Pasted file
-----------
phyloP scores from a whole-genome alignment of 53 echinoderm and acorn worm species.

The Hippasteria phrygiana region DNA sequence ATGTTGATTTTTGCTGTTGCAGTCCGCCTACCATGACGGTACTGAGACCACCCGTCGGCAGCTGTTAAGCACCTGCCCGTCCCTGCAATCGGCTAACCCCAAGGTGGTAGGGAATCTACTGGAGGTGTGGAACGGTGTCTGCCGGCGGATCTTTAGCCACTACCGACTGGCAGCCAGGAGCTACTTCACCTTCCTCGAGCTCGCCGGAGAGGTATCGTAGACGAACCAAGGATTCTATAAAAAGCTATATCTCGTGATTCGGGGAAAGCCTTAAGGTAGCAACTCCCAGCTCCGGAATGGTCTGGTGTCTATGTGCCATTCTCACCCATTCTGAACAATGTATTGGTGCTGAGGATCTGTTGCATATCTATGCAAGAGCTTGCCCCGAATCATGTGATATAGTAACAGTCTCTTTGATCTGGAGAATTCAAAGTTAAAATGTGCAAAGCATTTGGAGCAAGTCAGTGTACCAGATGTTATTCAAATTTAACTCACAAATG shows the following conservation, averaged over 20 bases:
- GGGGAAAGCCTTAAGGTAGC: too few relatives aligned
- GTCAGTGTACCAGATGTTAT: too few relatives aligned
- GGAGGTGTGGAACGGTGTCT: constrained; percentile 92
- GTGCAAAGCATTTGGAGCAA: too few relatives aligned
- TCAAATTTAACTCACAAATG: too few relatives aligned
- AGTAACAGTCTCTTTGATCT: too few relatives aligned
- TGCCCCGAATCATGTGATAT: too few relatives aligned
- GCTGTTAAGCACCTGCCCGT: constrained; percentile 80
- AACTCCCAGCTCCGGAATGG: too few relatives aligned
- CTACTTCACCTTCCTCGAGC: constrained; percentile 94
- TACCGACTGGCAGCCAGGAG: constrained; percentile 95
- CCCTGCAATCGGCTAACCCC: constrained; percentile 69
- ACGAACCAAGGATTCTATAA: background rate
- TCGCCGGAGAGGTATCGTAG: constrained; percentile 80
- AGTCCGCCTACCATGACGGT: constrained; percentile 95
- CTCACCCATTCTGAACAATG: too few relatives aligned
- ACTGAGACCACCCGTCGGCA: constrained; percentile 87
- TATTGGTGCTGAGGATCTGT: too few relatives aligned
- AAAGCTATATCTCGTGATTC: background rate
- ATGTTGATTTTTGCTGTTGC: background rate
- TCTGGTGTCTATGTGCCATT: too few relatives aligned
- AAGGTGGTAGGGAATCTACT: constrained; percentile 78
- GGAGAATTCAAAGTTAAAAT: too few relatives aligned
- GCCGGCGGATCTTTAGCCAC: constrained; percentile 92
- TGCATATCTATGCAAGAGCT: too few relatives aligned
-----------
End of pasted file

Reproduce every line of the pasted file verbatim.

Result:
phyloP scores from a whole-genome alignment of 53 echinoderm and acorn worm species.

The Hippasteria phrygiana region DNA sequence ATGTTGATTTTTGCTGTTGCAGTCCGCCTACCATGACGGTACTGAGACCACCCGTCGGCAGCTGTTAAGCACCTGCCCGTCCCTGCAATCGGCTAACCCCAAGGTGGTAGGGAATCTACTGGAGGTGTGGAACGGTGTCTGCCGGCGGATCTTTAGCCACTACCGACTGGCAGCCAGGAGCTACTTCACCTTCCTCGAGCTCGCCGGAGAGGTATCGTAGACGAACCAAGGATTCTATAAAAAGCTATATCTCGTGATTCGGGGAAAGCCTTAAGGTAGCAACTCCCAGCTCCGGAATGGTCTGGTGTCTATGTGCCATTCTCACCCATTCTGAACAATGTATTGGTGCTGAGGATCTGTTGCATATCTATGCAAGAGCTTGCCCCGAATCATGTGATATAGTAACAGTCTCTTTGATCTGGAGAATTCAAAGTTAAAATGTGCAAAGCATTTGGAGCAAGTCAGTGTACCAGATGTTATTCAAATTTAACTCACAAATG shows the following conservation, averaged over 20 bases:
- GGGGAAAGCCTTAAGGTAGC: too few relatives aligned
- GTCAGTGTACCAGATGTTAT: too few relatives aligned
- GGAGGTGTGGAACGGTGTCT: constrained; percentile 92
- GTGCAAAGCATTTGGAGCAA: too few relatives aligned
- TCAAATTTAACTCACAAATG: too few relatives aligned
- AGTAACAGTCTCTTTGATCT: too few relatives aligned
- TGCCCCGAATCATGTGATAT: too few relatives aligned
- GCTGTTAAGCACCTGCCCGT: constrained; percentile 80
- AACTCCCAGCTCCGGAATGG: too few relatives aligned
- CTACTTCACCTTCCTCGAGC: constrained; percentile 94
- TACCGACTGGCAGCCAGGAG: constrained; percentile 95
- CCCTGCAATCGGCTAACCCC: constrained; percentile 69
- ACGAACCAAGGATTCTATAA: background rate
- TCGCCGGAGAGGTATCGTAG: constrained; percentile 80
- AGTCCGCCTACCATGACGGT: constrained; percentile 95
- CTCACCCATTCTGAACAATG: too few relatives aligned
- ACTGAGACCACCCGTCGGCA: constrained; percentile 87
- TATTGGTGCTGAGGATCTGT: too few relatives aligned
- AAAGCTATATCTCGTGATTC: background rate
- ATGTTGATTTTTGCTGTTGC: background rate
- TCTGGTGTCTATGTGCCATT: too few relatives aligned
- AAGGTGGTAGGGAATCTACT: constrained; percentile 78
- GGAGAATTCAAAGTTAAAAT: too few relatives aligned
- GCCGGCGGATCTTTAGCCAC: constrained; percentile 92
- TGCATATCTATGCAAGAGCT: too few relatives aligned